Photo Finish Goes to Corporate Power in $100,000 Sir Barton

Edges Gould’s Gold by Nose in 1 1/16-Mile Stakes for 3-Year-Olds

BALTIMORE – Courtlandt Farm’s Corporate Power, making just his fourth start and first in stakes company, got his nose down on the wire and emerged from a three-way photo finish a thrilling winner of Saturday’s $100,00 Sir Barton sponsored by Brandon and Diannah Perry to benefit the Thoroughbred Aftercare Alliance at historic Pimlico Race Course.

The 26th running of the 1 1/16-mile Sir Barton for 3-year-old non-winners of an open sweepstakes was the sixth of nine stakes, five graded, worth $3.3 million in purses headlined by the 149th Preakness Stakes (G1), Middle Jewel of the Triple Crown.

Corporate Power ($5.20) had to withstand a stewards’ inquiry and an objection from Joel Rosario, rider of third-place finisher Imperial Gun, alleging interference in the stretch. The winning time was 1:44.98 over a main track rated good.

It was the second stakes win of the day for Hall of Fame jockey Javier Castellano, who scored earlier aboard Super Chow in the $100,000 Maryland Sprint (G3). It was the first Sir Barton win for both he and fellow Hall of Famer, trainer Shug McGaughey.

Daily Grind, a 24-1 long shot trained by Hall of Famer and 2022 Sir Barton winner D. Wayne Lukas, got outside pressure from Gould’s Gold while setting a moderate tempo of 24.39 and 48.35 seconds. Corporate Power was kept in the clear three-wide entering the turn by Castellano and found himself still with work to do as Gould’s Gold took over the top spot at the head of the stretch.

Corporate Power came with a steady run on the far outside and raced in close quarters with Imperial Gun as the two converged on Gould’s Gold, with Corporate Power forging a short lead inside the sixteenth pole and holding off a resurgent Gould’s Gold on the inside to win by a nose. Imperial Gun, between the two horses, was beaten a neck in third.

Real Macho, Daily Grind, D Day Sky, Circle P and Deposition completed the order of finish. Mighty Message and Tuscan Sky were scratched.

Corporate Power, by two-time Horse of the Year and 2014 Hall of Famer Curlin, went unraced at 2 and finished fourth in his Jan. 27 debut at Gulfstream Park, where he graduated by a neck second time out going 1 1/8 miles. In his Sir Barton prep, the bay colt ran second as the favorite in a nine-furlong optional claiming allowance in the slop at Aqueduct. Castellano has been aboard for all his races.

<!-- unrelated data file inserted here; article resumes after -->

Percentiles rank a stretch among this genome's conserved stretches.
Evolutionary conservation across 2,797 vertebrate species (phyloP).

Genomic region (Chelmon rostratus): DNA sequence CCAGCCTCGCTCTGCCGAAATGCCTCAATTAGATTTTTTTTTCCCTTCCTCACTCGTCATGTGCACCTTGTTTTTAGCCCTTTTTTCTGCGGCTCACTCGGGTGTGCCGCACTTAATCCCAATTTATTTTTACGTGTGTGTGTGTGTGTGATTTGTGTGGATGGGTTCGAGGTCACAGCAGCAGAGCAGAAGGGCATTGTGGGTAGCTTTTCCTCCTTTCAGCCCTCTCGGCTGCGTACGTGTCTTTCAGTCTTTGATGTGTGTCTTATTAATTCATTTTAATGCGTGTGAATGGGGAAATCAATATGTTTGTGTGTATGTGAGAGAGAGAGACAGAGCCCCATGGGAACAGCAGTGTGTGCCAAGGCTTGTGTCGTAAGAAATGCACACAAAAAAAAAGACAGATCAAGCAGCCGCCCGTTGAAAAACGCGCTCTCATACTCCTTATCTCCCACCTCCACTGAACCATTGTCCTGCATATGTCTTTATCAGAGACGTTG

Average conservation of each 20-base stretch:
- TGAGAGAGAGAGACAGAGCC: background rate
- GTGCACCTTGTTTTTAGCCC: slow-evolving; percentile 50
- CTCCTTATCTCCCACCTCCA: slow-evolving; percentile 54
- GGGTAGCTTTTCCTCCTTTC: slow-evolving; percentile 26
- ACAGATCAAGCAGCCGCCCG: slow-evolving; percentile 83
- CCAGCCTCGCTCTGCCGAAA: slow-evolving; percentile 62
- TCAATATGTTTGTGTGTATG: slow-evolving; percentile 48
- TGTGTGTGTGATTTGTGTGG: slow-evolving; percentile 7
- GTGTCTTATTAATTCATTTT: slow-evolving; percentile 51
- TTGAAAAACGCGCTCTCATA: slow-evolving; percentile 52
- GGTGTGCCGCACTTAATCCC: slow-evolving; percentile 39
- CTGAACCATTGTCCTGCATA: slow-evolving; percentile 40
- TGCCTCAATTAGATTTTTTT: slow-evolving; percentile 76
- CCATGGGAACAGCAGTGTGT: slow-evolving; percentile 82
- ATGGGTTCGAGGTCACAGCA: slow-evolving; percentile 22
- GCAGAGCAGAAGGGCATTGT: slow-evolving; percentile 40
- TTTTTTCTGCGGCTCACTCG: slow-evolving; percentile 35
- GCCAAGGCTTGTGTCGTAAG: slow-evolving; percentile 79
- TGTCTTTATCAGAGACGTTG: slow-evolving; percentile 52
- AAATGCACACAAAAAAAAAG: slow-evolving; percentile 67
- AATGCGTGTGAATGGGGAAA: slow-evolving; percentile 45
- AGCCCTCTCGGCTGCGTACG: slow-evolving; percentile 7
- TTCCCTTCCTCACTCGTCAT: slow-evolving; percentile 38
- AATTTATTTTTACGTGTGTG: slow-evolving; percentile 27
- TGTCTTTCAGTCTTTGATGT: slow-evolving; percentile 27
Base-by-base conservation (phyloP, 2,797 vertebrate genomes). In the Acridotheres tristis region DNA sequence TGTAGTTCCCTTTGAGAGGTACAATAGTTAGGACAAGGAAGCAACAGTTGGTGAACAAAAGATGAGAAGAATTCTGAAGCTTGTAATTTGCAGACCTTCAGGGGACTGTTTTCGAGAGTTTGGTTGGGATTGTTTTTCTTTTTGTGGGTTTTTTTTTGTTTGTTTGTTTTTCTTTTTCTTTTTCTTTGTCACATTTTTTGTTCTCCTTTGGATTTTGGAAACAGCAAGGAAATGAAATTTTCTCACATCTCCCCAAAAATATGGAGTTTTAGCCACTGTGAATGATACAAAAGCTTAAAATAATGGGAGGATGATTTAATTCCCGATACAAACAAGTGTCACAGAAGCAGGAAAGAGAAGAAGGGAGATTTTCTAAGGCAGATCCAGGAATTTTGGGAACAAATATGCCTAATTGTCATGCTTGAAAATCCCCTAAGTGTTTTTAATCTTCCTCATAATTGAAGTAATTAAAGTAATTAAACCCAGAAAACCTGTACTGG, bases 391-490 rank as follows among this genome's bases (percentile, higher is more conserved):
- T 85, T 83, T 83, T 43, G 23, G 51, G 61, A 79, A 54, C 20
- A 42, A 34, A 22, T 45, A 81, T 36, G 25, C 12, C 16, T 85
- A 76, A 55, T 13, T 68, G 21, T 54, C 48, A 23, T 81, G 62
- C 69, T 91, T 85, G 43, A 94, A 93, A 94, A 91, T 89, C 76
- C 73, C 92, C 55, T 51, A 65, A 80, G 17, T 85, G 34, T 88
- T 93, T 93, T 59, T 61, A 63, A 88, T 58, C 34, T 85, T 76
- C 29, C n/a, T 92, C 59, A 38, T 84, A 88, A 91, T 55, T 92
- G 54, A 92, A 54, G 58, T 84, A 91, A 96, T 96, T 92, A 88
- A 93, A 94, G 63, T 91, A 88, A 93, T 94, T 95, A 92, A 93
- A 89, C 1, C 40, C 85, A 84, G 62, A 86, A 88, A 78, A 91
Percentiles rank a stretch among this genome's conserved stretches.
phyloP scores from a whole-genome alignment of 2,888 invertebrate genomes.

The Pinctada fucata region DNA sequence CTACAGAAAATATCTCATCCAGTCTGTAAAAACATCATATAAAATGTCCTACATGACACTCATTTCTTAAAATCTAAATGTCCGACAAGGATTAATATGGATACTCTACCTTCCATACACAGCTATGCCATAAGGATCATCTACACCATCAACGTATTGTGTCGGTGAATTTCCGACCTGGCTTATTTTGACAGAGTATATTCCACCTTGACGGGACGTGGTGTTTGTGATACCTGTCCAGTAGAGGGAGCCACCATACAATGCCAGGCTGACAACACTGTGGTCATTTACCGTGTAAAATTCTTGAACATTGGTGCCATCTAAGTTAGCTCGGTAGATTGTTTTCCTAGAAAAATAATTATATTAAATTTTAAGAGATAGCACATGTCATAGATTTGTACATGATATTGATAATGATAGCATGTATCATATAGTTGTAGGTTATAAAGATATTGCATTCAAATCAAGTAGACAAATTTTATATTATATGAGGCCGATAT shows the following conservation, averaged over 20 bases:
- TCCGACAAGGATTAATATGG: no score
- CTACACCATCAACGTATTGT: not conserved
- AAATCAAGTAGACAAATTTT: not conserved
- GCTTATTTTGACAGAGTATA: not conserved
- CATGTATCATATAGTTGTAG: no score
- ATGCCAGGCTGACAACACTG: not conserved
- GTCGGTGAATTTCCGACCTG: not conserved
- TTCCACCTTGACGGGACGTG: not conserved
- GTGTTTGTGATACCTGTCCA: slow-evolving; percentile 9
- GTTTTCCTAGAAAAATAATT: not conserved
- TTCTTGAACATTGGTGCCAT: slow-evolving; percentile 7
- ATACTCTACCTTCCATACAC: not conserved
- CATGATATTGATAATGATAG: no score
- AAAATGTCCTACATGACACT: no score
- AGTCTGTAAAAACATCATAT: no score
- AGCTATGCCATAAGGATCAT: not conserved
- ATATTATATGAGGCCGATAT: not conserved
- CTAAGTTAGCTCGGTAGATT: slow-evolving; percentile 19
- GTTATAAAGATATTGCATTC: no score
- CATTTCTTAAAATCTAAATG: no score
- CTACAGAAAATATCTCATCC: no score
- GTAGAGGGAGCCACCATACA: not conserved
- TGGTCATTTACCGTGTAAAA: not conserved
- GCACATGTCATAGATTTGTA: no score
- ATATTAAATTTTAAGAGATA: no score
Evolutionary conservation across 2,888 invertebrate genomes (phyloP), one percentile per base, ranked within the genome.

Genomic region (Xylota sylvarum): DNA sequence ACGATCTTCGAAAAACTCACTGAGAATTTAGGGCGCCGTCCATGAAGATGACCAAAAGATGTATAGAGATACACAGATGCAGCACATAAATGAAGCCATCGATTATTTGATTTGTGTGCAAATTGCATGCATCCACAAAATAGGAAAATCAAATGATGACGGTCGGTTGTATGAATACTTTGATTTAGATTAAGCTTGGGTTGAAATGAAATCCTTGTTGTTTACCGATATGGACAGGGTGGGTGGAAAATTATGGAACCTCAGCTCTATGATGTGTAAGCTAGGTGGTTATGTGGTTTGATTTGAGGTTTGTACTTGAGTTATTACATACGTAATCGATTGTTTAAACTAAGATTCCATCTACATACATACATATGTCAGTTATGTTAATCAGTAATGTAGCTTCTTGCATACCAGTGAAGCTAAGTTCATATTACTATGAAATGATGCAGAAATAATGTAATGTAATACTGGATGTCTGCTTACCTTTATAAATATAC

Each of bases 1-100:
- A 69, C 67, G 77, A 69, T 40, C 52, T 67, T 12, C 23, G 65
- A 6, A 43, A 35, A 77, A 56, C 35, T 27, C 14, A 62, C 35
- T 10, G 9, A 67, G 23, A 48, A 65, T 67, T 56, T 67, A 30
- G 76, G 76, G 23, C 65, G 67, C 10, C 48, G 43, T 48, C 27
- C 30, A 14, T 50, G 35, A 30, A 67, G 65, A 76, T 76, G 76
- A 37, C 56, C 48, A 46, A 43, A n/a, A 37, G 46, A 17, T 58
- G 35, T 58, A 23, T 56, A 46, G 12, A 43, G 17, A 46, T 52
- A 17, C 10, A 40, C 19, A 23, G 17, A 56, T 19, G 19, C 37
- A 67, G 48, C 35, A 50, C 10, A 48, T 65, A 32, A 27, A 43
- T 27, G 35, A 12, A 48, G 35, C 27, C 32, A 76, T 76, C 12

Sir Barton won the Kentucky Derby, Preakness and Belmont in 1919, becoming the first horse to sweep what wouldn’t become known as the Triple Crown until Gallant Fox matched the feat in 1930. He won or placed in all 13 of his starts as a 3-year-old and retired in 1920 with 13 wins from 31 races. Based in Maryland with Hall of Fame trainer H. Guy Bedwell, Sir Barton was inducted into racing’s Hall of Fame in 1957.


Winning Trainer Shug McGaughey (Corporate Power): “It was only his fourth race. He has a lot to learn. I put blinkers on him to try to keep him a little more focused. With racing he’s going to get more focused. This was his best race. I was pleased with his effort.”

“He’s not ready, I think, for the big boys. I think I’d like to race him one more time and face them in the fall.”

Winning Jockey Javier Castellano (Corporate Power): “The blinkers definitely helped a little bit. But it’s a process. Young horses start developing. There was a big crowd, a muddy track. He saw the mark of the tractor (tire tracks). He’s still figuring it out. I think turning for home, he lost focus; at the quarter pole he lost momentum. I had to ride him a little bit, get him to pick it up. I liked the way he finished. I think he likes to be competitive. It seemed to me if he’d been by himself, lonely, he would have stopped and waited for horses. When he felt the horses, I encouraged him a little bit and he re-broke. I liked the way he finished. The horse was galloping out really good, and I said, ‘Could you put it back there earlier in the race?'”

Jockey Brian Hernandez Jr. (Gould’s Gold, 2nd): “Just a lightly raced horse and just a little green about things. He made the lead, and he got a little lost, got a little distracted. He surged at them again late. He’ll gain a lot out of this. At the wire, I was like, ‘Oh man, he came back.’ Because those horses opened up pretty good, and then he surged at them really hard. He was a jump too late.”

Trainer Kenny McPeek (Gould’s Gold, 2nd): “I think this horse is still two or three races from his best stuff. But he’s a nice horse.”

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